When the System is Rooted in White Supremacy
“The system worked in the sense that it performed the function it was designed to perform; to kill Black people and either justify it, cover it up, or both. This is the system, this has always been the system, and yes: the system worked.”1
We often hear that the atrocities police commit against people of color are just a matter of a few bad apples. The cop who shoots and kills an unarmed black person was a rogue; a rare rotten apple to be weeded out of the bushel. Sure, the cop may have been clad in body armor the Terminator himself would envy, but perhaps he thought [insert non-lethal object here] was a weapon, and feared for his safety. Perhaps the suspect even had a criminal record and the cop had to make a “split-second” decision to end their life. If only the victim had not been a criminal. If only the victim had followed instructions. If only the victim had been more polite, they might still be alive today. Or, just as common, if only this one bad apple cop had been trained properly or removed from the force, the system would have worked correctly. Whether in the form of victim-blaming or a failure-of-the-system rationale, these justifications paint a distorted picture of the true role of police in society.
Make no mistake about it, when police engage in violence against people of color, they are doing just what they were intended to do. It is not now nor has it ever been a failure of the system due to a few bad apples. If you’re black or brown or poor in this country, the police were never there to protect and serve you. The institution of policing is fundamentally rooted in the creation and maintenance of an economic class system for which white supremacist ideology provides an integral driving force.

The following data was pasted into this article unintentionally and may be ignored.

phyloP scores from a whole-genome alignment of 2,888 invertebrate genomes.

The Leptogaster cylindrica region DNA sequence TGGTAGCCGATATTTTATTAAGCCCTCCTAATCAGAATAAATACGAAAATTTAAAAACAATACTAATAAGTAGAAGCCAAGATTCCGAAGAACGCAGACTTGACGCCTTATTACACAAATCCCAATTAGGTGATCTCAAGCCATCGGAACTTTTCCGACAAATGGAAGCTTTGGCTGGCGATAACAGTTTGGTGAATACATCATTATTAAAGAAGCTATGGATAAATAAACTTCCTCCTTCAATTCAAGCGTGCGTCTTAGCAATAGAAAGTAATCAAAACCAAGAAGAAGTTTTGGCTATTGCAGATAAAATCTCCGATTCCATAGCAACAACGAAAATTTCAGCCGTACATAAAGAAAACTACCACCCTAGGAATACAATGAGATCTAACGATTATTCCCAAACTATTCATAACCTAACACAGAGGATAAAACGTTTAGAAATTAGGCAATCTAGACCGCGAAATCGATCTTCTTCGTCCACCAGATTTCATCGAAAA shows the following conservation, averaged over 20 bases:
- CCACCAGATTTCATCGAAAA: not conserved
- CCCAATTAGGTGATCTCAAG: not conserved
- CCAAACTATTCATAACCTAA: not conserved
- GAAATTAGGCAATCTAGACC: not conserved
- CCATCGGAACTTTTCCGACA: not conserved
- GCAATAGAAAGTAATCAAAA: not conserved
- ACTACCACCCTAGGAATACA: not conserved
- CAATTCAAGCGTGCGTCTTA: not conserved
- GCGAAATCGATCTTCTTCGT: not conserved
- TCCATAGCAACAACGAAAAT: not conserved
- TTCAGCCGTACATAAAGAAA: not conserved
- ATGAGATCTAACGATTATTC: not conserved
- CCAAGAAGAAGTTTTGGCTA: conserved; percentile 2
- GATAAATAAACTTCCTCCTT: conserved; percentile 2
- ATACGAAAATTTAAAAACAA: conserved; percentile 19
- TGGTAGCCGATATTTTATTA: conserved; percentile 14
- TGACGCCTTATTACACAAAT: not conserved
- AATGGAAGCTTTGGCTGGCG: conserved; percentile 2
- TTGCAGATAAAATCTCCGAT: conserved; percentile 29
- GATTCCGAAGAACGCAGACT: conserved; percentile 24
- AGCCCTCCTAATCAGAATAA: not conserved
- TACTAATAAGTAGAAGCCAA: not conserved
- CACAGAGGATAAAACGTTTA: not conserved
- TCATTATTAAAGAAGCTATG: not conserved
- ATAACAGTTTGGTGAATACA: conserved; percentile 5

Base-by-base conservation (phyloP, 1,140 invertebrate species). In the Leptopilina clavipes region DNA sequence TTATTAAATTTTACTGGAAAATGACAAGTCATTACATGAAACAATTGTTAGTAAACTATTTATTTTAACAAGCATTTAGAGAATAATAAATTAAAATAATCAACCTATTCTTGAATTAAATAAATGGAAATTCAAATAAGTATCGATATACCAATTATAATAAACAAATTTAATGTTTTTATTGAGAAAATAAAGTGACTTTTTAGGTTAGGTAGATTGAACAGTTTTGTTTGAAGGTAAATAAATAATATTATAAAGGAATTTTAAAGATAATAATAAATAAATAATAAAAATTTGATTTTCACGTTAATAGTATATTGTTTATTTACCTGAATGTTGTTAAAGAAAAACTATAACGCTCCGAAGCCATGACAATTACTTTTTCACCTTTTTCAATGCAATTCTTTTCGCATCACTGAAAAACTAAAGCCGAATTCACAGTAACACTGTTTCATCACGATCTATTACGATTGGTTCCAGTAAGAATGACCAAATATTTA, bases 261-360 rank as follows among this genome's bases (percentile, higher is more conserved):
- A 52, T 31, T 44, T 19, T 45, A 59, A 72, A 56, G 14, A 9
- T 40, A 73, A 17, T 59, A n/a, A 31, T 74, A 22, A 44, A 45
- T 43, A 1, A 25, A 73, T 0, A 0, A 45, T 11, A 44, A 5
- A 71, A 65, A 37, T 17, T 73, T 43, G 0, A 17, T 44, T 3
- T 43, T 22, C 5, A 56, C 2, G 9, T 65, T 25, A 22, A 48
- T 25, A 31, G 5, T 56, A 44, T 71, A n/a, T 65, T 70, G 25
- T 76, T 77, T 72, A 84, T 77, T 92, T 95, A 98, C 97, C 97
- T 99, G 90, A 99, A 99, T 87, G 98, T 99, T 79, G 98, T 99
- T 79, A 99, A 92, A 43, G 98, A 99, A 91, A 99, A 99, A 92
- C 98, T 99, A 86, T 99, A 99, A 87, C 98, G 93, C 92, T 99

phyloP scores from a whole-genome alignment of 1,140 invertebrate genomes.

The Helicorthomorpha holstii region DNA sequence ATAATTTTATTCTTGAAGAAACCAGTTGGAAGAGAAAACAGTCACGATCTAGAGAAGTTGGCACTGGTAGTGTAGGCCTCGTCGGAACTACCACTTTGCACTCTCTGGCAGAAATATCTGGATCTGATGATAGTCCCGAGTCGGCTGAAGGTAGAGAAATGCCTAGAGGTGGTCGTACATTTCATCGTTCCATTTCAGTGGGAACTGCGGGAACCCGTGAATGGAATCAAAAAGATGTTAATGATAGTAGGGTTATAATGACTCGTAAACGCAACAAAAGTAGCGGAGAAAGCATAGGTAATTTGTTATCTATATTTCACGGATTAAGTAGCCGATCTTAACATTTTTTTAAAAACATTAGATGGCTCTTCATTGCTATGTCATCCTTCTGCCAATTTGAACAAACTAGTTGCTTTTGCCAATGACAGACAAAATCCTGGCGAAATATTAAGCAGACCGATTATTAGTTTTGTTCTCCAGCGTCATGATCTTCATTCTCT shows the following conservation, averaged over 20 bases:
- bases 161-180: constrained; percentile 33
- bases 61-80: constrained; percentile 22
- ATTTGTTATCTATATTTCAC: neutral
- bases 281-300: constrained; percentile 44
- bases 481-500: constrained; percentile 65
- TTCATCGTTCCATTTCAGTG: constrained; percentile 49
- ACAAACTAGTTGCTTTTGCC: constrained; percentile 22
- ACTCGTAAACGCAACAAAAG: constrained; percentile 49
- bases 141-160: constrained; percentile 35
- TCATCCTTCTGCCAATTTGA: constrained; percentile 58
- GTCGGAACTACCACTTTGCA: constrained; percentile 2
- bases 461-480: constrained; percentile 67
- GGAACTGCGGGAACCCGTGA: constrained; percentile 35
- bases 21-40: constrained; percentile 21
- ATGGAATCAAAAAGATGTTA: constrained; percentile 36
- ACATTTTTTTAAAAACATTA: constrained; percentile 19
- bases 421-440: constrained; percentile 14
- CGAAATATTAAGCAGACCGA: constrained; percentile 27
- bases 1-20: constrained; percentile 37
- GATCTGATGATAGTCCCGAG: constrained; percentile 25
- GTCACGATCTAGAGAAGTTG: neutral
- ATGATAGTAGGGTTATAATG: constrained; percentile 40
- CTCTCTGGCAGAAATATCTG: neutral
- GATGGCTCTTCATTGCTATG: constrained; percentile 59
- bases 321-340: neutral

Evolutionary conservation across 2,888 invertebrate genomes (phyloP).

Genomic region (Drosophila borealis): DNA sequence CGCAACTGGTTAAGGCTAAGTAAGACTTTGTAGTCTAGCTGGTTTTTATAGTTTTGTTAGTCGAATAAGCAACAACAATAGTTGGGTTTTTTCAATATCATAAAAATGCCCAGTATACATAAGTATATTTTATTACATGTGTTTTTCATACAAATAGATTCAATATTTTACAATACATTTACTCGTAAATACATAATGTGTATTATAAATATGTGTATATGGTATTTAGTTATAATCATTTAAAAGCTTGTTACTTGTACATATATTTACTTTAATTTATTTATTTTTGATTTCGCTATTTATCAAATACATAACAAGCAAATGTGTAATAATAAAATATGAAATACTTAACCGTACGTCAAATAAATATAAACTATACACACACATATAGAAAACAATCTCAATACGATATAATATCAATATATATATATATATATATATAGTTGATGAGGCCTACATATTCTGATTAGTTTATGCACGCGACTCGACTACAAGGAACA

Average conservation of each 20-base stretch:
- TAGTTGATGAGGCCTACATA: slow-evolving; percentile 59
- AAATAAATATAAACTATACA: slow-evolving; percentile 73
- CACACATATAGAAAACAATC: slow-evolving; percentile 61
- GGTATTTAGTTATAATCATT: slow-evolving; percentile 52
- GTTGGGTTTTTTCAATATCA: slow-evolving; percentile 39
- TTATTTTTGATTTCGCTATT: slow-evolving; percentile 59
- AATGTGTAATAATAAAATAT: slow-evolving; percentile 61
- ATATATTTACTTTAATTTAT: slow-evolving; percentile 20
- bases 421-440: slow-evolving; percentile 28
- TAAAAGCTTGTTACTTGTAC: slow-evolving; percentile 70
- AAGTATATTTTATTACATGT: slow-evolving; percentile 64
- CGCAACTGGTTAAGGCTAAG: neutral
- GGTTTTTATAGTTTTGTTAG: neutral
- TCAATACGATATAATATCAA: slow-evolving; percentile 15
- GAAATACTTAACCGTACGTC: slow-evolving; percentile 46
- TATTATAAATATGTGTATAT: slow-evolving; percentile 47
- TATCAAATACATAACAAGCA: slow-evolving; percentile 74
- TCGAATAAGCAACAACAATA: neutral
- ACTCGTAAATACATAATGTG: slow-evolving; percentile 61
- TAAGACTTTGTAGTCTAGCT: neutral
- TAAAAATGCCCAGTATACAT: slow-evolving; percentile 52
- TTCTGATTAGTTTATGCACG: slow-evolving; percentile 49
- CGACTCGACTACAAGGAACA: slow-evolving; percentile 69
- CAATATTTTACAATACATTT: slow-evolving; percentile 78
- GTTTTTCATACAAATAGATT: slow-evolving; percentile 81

Modern-day police forces in the United States trace their roots to slave patrols in the South and the emergence of wage-labor capitalism in the mid-to-late-19th century.2 “Slave patrols helped to maintain the economic order and to assist the wealthy landowners in recovering and punishing slaves who . . . were considered property.”3 In Northern cities, municipal governments run by the upper class hired thousands of armed men to violently quell the revolts of wage-workers, many of whom were immigrants. During Jim Crow, police targeted black people for crimes of poverty, removing them from their communities and locking them in jails and prisons.5 Today, that tactic endures; police continue to haunt black and brown neighborhoods, disproportionately arresting and filling the United States’ monstrous prison archipelago with poor people of color.
Despite the prevalence of victim-blaming and failure-of-the-system justifications when a cop kills yet another person of color, the primary purpose of the police remains the same as it has always been: “to enforce order among those with the most reason to resent the system – in our society today, disproportionately among poor black people.”7 It’s time to stop with the victim blaming and realize that the entire bushel is rotten.